I am not at fault for Harriet’s unclear phrasing. Surely it would be misleading to write that the Moon “manufactured” tides when tides are merely a side effect (epiphenomenon) of its presence (among other things).

    Agreed, though it was still reasonably clear to me at least and you can also say that the moon manufactures the tides (just don’t tell Bill O’ Reilly). Manufacture simply means to make or create something. In the common usage it implies an energy dependent and active process, but it does not necessarily need to be so. Suffice it to say the confusion has been cleared up.

    Straw men; I already gave the example of great intelligence to show that, yes, greater energy expenditure can be advantageous if the return of investment outweighs its cost, and I never claimed that conservation of energy* was a “fundamental principle of evolutionary selection” as I made clear that it was relative to an environment of scarcity.

    But you say:

    Why would the neurosystem waste energy on a consciousness if it had no control anyway?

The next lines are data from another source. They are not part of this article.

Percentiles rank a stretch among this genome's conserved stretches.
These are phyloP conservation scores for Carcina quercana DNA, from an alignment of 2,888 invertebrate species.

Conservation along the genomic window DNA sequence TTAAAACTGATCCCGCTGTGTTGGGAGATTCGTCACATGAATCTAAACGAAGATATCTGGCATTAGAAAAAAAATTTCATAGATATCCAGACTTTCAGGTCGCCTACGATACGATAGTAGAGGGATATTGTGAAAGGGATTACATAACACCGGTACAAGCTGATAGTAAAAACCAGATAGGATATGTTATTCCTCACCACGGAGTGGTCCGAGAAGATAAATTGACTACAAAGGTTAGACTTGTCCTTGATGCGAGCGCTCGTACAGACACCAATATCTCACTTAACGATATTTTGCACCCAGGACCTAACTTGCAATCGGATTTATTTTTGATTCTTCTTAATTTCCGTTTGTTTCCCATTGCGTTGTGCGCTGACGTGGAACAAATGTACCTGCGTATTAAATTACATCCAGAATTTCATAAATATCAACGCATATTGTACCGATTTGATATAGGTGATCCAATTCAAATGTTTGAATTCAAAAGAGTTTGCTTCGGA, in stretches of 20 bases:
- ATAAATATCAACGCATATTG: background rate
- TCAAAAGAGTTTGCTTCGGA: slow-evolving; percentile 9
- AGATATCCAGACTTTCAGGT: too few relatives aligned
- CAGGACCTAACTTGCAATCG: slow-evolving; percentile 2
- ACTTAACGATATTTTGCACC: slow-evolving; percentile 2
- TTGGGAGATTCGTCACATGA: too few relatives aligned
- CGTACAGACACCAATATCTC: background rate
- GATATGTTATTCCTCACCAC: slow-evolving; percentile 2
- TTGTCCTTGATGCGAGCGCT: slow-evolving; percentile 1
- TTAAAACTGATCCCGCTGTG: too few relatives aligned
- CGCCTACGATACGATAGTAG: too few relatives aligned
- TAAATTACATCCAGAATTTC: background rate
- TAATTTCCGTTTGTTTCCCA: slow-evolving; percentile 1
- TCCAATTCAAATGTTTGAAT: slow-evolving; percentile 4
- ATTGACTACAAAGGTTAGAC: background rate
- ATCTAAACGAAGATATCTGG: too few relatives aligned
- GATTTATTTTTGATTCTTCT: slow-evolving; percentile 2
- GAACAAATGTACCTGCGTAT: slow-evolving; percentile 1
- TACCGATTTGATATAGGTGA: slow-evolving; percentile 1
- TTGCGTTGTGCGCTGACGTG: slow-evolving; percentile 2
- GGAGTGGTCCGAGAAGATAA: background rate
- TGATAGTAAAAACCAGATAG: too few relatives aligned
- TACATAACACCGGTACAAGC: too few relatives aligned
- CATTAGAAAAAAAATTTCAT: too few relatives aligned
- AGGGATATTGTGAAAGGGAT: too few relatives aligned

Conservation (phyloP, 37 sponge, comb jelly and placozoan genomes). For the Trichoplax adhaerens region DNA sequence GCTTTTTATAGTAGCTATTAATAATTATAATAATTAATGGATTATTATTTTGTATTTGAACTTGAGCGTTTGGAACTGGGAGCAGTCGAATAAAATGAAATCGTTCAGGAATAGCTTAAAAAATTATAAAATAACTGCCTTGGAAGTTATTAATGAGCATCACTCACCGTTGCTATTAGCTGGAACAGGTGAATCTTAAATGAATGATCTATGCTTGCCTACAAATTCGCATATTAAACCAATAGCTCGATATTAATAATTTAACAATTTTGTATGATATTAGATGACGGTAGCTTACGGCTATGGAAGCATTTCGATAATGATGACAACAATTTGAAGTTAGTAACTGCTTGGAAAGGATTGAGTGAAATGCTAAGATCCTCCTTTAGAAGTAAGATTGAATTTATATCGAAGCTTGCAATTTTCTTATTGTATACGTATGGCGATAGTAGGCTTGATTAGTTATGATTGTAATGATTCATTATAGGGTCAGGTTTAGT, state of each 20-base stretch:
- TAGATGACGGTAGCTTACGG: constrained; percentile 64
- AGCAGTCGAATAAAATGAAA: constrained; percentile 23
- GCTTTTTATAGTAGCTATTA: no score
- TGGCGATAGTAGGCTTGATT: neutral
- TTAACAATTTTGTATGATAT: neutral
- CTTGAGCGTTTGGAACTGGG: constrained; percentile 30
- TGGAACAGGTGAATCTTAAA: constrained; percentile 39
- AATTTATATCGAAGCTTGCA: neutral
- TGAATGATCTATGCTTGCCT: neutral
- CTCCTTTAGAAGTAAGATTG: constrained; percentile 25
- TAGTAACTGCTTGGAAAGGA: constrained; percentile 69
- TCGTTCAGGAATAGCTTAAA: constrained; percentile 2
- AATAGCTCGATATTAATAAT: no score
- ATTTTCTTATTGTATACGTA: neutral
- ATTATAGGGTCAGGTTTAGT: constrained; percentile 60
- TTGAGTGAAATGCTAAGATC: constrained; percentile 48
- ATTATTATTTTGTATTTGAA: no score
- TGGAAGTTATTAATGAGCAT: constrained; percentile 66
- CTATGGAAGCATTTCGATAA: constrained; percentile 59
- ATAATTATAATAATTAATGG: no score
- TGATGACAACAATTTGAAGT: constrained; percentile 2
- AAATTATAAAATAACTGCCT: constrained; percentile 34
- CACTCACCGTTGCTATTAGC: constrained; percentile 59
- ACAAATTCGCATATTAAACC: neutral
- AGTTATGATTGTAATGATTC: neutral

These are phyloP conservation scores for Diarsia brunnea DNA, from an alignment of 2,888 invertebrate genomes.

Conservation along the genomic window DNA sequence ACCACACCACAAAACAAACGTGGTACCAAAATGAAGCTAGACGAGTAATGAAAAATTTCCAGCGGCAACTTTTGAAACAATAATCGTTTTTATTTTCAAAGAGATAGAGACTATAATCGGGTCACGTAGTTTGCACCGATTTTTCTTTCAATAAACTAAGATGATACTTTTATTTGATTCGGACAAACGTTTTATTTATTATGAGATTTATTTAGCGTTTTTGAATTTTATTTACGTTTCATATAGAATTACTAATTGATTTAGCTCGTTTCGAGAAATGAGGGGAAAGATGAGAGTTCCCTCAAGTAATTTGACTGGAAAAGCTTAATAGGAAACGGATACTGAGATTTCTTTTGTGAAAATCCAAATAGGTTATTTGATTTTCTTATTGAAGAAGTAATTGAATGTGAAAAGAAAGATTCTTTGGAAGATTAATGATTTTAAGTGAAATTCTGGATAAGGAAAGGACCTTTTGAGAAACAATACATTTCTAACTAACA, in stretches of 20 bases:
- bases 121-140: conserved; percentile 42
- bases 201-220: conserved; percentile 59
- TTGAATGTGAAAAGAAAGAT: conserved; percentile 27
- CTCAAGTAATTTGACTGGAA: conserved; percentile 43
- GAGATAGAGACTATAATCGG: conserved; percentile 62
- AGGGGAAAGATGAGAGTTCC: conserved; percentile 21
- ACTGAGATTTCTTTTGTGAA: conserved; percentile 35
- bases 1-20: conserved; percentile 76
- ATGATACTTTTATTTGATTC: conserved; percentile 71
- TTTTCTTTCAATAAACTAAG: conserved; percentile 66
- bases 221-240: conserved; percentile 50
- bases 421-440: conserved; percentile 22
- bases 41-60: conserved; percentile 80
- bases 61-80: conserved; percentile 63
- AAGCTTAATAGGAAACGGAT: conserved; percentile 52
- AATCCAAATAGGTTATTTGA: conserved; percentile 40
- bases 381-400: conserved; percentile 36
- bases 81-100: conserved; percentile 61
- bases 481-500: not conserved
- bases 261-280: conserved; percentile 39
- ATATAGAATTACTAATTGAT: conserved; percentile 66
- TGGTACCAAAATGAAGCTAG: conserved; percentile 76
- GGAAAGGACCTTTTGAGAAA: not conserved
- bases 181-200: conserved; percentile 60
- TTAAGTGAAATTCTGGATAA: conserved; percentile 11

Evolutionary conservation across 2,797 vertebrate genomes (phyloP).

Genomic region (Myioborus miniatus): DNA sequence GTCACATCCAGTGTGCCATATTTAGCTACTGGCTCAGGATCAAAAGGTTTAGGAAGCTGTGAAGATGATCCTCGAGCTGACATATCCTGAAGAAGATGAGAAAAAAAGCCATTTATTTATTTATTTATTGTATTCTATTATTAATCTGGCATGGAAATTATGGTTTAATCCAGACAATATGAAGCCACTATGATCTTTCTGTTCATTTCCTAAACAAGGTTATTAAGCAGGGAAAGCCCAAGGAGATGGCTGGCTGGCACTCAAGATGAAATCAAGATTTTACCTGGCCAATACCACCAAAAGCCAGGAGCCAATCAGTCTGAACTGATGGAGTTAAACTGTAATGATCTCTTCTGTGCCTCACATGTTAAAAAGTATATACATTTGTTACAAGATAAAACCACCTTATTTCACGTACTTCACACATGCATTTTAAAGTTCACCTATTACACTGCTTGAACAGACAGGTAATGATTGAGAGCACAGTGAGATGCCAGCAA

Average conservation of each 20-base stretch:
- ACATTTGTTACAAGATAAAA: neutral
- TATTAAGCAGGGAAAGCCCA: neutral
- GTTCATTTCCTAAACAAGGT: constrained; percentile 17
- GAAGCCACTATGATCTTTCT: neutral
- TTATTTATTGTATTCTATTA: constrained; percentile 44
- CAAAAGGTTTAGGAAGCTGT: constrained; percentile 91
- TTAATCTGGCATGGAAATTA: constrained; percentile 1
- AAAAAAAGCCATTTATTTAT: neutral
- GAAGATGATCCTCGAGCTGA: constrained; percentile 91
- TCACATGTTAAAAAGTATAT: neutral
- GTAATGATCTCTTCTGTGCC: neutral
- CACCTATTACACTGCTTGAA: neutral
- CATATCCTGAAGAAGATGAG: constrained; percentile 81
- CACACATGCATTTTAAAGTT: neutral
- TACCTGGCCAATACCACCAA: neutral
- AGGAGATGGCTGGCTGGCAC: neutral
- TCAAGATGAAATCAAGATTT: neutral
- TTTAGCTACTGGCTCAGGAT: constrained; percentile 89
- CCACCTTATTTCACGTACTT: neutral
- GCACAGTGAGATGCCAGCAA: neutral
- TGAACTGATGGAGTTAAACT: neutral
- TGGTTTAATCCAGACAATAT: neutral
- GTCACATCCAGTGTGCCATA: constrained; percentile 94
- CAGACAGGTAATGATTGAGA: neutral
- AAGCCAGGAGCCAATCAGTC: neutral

In an environment of scarcity, evolution selects for conservation of energy

    So if consciousness had, because of lack of free will, no purpose and was, because of being actively “manufactured”, to some degree expensive, it would have been a disadvantageous trait to be selected away

    In all of these statements, you argue that evolution will always prefer to select conservation of energy. Even with your correction of energy efficiency that still doesn’t apply. The simple idea is that evolution will select for whatever propagates the species more. If that means more energy expenditure, then so be it – even if it is less efficient.

    For example, lets say species A can produce 10 offspring in a lifetime at a cost of 1 “relative energy unit” each.

    Species B can produce 100 offspring at a cost of 0.5 REU’s.

    Obviously species B will be more prolific. But lets say that A evolves a way to produce 30 offspring but the cost goes up to 1.2 REU’s per offspring. This is less energy efficient and it requires more energy overall. But it would still be selected for, assuming that the species doesn’t go extinct due to lack of resources to support its new life cycle.

    The point is that evolution will select for whatever yields the most progeny that can succesfully procreate themselves. K selection occupies the niche of low fecundity for high survivability. r selection is the opposite for high fecundity with low survivability. Which is selected for depends on the environment and changes (hence why so many species have gone extinct). But in any case, the selection has nothing to do with energy expenditure or efficiency, merely fecundity and survivability, even if that means less energy efficiency and more overall expenditure.